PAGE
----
Young Stone


BRAN­DON Stone roared down the free­way from Cen­tu­rion to Glen­dower Golf Club in his shiny new Ford Mus­tang (the fancy car is part of the fruits of his suc­cess as an ex­traor­di­nar­ily gifted young pro­fes­sional) early yes­ter­day morn­ing, his Ir­ish man­ager Jamie Farr be­side him.

They were on their way to the course for Stone’s cov­eted 8.15am tee-time for a prac­tice round with Sir Nick Faldo ahead of to­day’s first round in the BMW South African Open, in which the 23-year-old Bran­don, is de­fend­ing cham­pion and is drawn with world No 2 Rory McIl­roy and Ge­orge Coet­zee in the first round this morn­ing (7.10am on the 10th).

“There wasn’t room in the back seat of the Mus­tang for ‘TBG’ (Se­bas­tian Heisele – ‘The Big Ger­man’) and France’s Joel Sal­ter, so we had to take two cars and they rode with me in my BMW,” ex­plained Bran­don’s fa­ther, Kevin. “The Mus­tang’s a great car, but it’s a sports car and the back seat is so small there’s only room for a cou­ple of midgets and TBG is a re­ally big guy!” Heisele, Sal­ter and Stone first met when they were cam­paign­ing on the Euro­pean Chal­lenge Tour and they’ve re­mained close friends ever since, and now they’re all on the main tour. And, along with Farr, they’ve all been stay­ing to­gether in Cen­tu­rion, as was also the case early in De­cem­ber when Bran­don rented a house at Leop­ard Creek, where he won the Al­fred Dun­hill Cham­pi­onship by a mile to lift his sec­ond big tro­phy on the Euro­pean Tour.

Stone cheek­ily tweeted his way into a game with Sir Nick: “My mom (Denise Stone) dug out from the store­room an old Golf World pic­ture of me when I was just two years old, with the mag­a­zine com­par­ing my lit­tle swing to Nick Faldo who, of course, was in his prime then,” said Bran­don.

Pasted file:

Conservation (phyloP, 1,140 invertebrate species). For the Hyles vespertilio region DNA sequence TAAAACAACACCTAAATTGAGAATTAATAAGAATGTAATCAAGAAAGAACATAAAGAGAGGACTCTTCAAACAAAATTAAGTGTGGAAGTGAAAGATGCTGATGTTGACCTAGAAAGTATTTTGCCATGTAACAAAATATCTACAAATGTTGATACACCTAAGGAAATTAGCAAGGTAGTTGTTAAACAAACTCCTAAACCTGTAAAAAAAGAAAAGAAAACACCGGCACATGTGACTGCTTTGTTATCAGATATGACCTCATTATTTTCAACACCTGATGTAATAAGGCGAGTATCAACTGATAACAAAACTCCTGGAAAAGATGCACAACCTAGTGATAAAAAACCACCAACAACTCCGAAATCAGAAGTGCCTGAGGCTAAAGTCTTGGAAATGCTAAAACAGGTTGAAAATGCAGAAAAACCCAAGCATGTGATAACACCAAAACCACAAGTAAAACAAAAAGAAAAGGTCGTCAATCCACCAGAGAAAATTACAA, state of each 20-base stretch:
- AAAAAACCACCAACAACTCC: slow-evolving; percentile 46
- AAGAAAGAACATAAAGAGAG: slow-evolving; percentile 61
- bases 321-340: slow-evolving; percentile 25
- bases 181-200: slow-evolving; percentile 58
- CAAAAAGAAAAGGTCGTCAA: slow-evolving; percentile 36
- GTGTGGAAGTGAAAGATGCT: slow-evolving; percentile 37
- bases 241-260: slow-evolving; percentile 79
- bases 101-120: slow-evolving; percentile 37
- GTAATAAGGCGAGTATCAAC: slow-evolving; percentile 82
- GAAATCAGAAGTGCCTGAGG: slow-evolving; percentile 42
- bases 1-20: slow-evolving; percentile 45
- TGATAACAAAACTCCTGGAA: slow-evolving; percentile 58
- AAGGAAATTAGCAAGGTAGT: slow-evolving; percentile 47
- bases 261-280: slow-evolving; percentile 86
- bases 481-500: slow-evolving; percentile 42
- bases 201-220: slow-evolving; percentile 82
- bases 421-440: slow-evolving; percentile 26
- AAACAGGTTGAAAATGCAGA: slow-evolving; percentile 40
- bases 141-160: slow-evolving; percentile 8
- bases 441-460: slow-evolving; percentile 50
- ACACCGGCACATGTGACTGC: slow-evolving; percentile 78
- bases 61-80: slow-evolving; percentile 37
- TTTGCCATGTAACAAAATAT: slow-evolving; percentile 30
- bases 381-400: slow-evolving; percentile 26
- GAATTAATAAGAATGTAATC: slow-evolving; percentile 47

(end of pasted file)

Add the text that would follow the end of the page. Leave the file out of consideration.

“So I tweeted that pic to Sir Nick say­ing I’d waited 21 years for a game with him, and how about one this week be­fore the SA Open starts. He tweeted back and said ‘fine, see you on the tee’, so how cool is that.”

Yes­ter­day, TBG and Sal­ter joined Faldo, 59, and Stone for the nine-hole prac­tice round, watched by a num­ber of spec­ta­tors in­clud­ing Kevin and lead­ing South African swing guru Llewellyn Leeuwen, who has been coach­ing Bran­don ever since he was five years old.

“My fam­ily and the Stone fam­ily go back a long way to when we were neigh­bours in Cen­tu­rion,” said Leeuwen. “My first con­tact with Peb­bles (Bran­don’s nick­name) was as his babysit­ter when he was about 12 weeks old. Ever since was a laaitie, he’s been so into his golf and so ded­i­cated, and Kevin, who knows the game so well, has been a fan­tas­tic men­tor for him.”

Asked what he felt what the key was to Bran­don’s suc­cesses, Leeuwen said: “Well, ob­vi­ously the right tech­nique is there and he’s strong men­tally. But, what sets him apart is he loves peo­ple around him; he loves the buzz of a big gallery watch­ing him from be­hind the ropes. He loves to give the fans an ex­hi­bi­tion of his skills, and be­ing drawn with McIl­roy is re­ally go­ing to get his juices flow­ing.”

His fa­ther con­curs: “When I’m play­ing a pri­vate game with Bran­don and there’s no-one around, I feel I can still give him a lit­tle bit of a go. In a tour­na­ment with plenty of peo­ple watch­ing he be­comes a show-off and that’s when he pro­duces his best golf.”


AT No2 in the world rank­ings, Rory McIl­roy is by far the out­right favourite to tri­umph at the South African Open to be played at Glen­dower from to­day, but if it’s got any­thing to do with Retief Goosen, he and fel­low vet­eran Ernie Els will be up there push­ing the North­ern Ir­ish­man all the way come Sun­day.